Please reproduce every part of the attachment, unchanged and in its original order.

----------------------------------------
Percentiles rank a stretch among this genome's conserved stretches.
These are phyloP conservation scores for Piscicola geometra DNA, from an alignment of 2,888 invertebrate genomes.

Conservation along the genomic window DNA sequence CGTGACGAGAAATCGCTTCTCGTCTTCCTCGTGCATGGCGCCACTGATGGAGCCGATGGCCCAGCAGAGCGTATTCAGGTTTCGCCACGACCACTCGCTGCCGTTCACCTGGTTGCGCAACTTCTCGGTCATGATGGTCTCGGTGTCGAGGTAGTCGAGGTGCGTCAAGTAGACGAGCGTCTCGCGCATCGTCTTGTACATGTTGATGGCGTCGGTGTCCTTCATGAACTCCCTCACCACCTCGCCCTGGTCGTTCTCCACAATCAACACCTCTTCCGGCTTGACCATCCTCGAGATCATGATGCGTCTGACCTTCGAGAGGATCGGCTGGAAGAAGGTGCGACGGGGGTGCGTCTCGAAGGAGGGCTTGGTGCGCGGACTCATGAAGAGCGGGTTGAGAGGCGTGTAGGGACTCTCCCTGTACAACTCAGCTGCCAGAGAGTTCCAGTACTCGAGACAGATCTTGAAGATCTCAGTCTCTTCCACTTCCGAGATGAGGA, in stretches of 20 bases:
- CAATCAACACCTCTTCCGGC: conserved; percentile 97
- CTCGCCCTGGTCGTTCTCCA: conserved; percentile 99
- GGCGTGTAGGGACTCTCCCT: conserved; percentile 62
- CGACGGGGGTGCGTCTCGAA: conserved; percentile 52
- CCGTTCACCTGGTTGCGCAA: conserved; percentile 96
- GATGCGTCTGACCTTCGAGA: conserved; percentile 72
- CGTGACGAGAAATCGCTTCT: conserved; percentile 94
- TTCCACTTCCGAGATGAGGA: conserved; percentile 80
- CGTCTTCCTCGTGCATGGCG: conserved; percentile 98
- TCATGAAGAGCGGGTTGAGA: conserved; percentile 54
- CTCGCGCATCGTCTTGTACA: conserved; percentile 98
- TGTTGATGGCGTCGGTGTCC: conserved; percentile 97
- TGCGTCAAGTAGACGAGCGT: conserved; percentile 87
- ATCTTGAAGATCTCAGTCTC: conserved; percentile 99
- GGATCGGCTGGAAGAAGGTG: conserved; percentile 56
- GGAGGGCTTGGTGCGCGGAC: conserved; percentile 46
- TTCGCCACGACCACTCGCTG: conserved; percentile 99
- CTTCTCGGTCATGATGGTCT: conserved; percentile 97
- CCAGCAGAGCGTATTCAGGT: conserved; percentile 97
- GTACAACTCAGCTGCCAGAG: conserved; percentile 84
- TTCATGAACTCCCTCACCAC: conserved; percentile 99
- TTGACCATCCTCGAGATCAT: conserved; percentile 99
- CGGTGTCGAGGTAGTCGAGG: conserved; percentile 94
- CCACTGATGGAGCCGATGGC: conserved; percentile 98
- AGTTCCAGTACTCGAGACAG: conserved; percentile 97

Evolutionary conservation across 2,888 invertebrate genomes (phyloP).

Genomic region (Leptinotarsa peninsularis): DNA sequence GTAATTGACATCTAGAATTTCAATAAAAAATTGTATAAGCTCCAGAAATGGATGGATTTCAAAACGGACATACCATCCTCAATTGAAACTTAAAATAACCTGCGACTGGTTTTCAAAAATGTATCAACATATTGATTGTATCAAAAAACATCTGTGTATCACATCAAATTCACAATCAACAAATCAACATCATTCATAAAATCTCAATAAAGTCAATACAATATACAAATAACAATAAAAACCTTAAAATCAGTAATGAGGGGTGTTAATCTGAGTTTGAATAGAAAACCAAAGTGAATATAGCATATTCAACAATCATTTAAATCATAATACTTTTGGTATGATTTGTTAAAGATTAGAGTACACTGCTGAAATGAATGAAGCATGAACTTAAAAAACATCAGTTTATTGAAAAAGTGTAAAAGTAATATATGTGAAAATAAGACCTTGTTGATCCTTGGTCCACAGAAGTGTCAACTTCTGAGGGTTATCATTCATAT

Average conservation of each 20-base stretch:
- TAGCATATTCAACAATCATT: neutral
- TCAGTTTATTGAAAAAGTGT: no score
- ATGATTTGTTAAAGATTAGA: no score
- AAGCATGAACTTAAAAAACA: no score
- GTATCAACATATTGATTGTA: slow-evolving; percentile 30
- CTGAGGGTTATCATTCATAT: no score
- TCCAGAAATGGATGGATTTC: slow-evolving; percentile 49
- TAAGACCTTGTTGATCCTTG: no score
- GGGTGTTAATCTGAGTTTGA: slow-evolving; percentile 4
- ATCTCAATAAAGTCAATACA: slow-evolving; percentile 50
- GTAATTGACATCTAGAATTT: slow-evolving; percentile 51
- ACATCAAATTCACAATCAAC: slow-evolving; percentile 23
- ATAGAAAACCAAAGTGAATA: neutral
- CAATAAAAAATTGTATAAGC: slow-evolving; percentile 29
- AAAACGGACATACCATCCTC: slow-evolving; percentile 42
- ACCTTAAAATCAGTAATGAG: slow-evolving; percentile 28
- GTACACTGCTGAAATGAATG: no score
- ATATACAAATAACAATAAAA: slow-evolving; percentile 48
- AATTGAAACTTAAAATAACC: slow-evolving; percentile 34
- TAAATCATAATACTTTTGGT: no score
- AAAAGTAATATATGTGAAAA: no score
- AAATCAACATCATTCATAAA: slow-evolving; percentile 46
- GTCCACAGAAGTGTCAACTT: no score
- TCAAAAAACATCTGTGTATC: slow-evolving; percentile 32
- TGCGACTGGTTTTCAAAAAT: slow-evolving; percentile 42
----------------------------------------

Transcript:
Percentiles rank a stretch among this genome's conserved stretches.
These are phyloP conservation scores for Piscicola geometra DNA, from an alignment of 2,888 invertebrate genomes.

Conservation along the genomic window DNA sequence CGTGACGAGAAATCGCTTCTCGTCTTCCTCGTGCATGGCGCCACTGATGGAGCCGATGGCCCAGCAGAGCGTATTCAGGTTTCGCCACGACCACTCGCTGCCGTTCACCTGGTTGCGCAACTTCTCGGTCATGATGGTCTCGGTGTCGAGGTAGTCGAGGTGCGTCAAGTAGACGAGCGTCTCGCGCATCGTCTTGTACATGTTGATGGCGTCGGTGTCCTTCATGAACTCCCTCACCACCTCGCCCTGGTCGTTCTCCACAATCAACACCTCTTCCGGCTTGACCATCCTCGAGATCATGATGCGTCTGACCTTCGAGAGGATCGGCTGGAAGAAGGTGCGACGGGGGTGCGTCTCGAAGGAGGGCTTGGTGCGCGGACTCATGAAGAGCGGGTTGAGAGGCGTGTAGGGACTCTCCCTGTACAACTCAGCTGCCAGAGAGTTCCAGTACTCGAGACAGATCTTGAAGATCTCAGTCTCTTCCACTTCCGAGATGAGGA, in stretches of 20 bases:
- CAATCAACACCTCTTCCGGC: conserved; percentile 97
- CTCGCCCTGGTCGTTCTCCA: conserved; percentile 99
- GGCGTGTAGGGACTCTCCCT: conserved; percentile 62
- CGACGGGGGTGCGTCTCGAA: conserved; percentile 52
- CCGTTCACCTGGTTGCGCAA: conserved; percentile 96
- GATGCGTCTGACCTTCGAGA: conserved; percentile 72
- CGTGACGAGAAATCGCTTCT: conserved; percentile 94
- TTCCACTTCCGAGATGAGGA: conserved; percentile 80
- CGTCTTCCTCGTGCATGGCG: conserved; percentile 98
- TCATGAAGAGCGGGTTGAGA: conserved; percentile 54
- CTCGCGCATCGTCTTGTACA: conserved; percentile 98
- TGTTGATGGCGTCGGTGTCC: conserved; percentile 97
- TGCGTCAAGTAGACGAGCGT: conserved; percentile 87
- ATCTTGAAGATCTCAGTCTC: conserved; percentile 99
- GGATCGGCTGGAAGAAGGTG: conserved; percentile 56
- GGAGGGCTTGGTGCGCGGAC: conserved; percentile 46
- TTCGCCACGACCACTCGCTG: conserved; percentile 99
- CTTCTCGGTCATGATGGTCT: conserved; percentile 97
- CCAGCAGAGCGTATTCAGGT: conserved; percentile 97
- GTACAACTCAGCTGCCAGAG: conserved; percentile 84
- TTCATGAACTCCCTCACCAC: conserved; percentile 99
- TTGACCATCCTCGAGATCAT: conserved; percentile 99
- CGGTGTCGAGGTAGTCGAGG: conserved; percentile 94
- CCACTGATGGAGCCGATGGC: conserved; percentile 98
- AGTTCCAGTACTCGAGACAG: conserved; percentile 97

Evolutionary conservation across 2,888 invertebrate genomes (phyloP).

Genomic region (Leptinotarsa peninsularis): DNA sequence GTAATTGACATCTAGAATTTCAATAAAAAATTGTATAAGCTCCAGAAATGGATGGATTTCAAAACGGACATACCATCCTCAATTGAAACTTAAAATAACCTGCGACTGGTTTTCAAAAATGTATCAACATATTGATTGTATCAAAAAACATCTGTGTATCACATCAAATTCACAATCAACAAATCAACATCATTCATAAAATCTCAATAAAGTCAATACAATATACAAATAACAATAAAAACCTTAAAATCAGTAATGAGGGGTGTTAATCTGAGTTTGAATAGAAAACCAAAGTGAATATAGCATATTCAACAATCATTTAAATCATAATACTTTTGGTATGATTTGTTAAAGATTAGAGTACACTGCTGAAATGAATGAAGCATGAACTTAAAAAACATCAGTTTATTGAAAAAGTGTAAAAGTAATATATGTGAAAATAAGACCTTGTTGATCCTTGGTCCACAGAAGTGTCAACTTCTGAGGGTTATCATTCATAT

Average conservation of each 20-base stretch:
- TAGCATATTCAACAATCATT: neutral
- TCAGTTTATTGAAAAAGTGT: no score
- ATGATTTGTTAAAGATTAGA: no score
- AAGCATGAACTTAAAAAACA: no score
- GTATCAACATATTGATTGTA: slow-evolving; percentile 30
- CTGAGGGTTATCATTCATAT: no score
- TCCAGAAATGGATGGATTTC: slow-evolving; percentile 49
- TAAGACCTTGTTGATCCTTG: no score
- GGGTGTTAATCTGAGTTTGA: slow-evolving; percentile 4
- ATCTCAATAAAGTCAATACA: slow-evolving; percentile 50
- GTAATTGACATCTAGAATTT: slow-evolving; percentile 51
- ACATCAAATTCACAATCAAC: slow-evolving; percentile 23
- ATAGAAAACCAAAGTGAATA: neutral
- CAATAAAAAATTGTATAAGC: slow-evolving; percentile 29
- AAAACGGACATACCATCCTC: slow-evolving; percentile 42
- ACCTTAAAATCAGTAATGAG: slow-evolving; percentile 28
- GTACACTGCTGAAATGAATG: no score
- ATATACAAATAACAATAAAA: slow-evolving; percentile 48
- AATTGAAACTTAAAATAACC: slow-evolving; percentile 34
- TAAATCATAATACTTTTGGT: no score
- AAAAGTAATATATGTGAAAA: no score
- AAATCAACATCATTCATAAA: slow-evolving; percentile 46
- GTCCACAGAAGTGTCAACTT: no score
- TCAAAAAACATCTGTGTATC: slow-evolving; percentile 32
- TGCGACTGGTTTTCAAAAAT: slow-evolving; percentile 42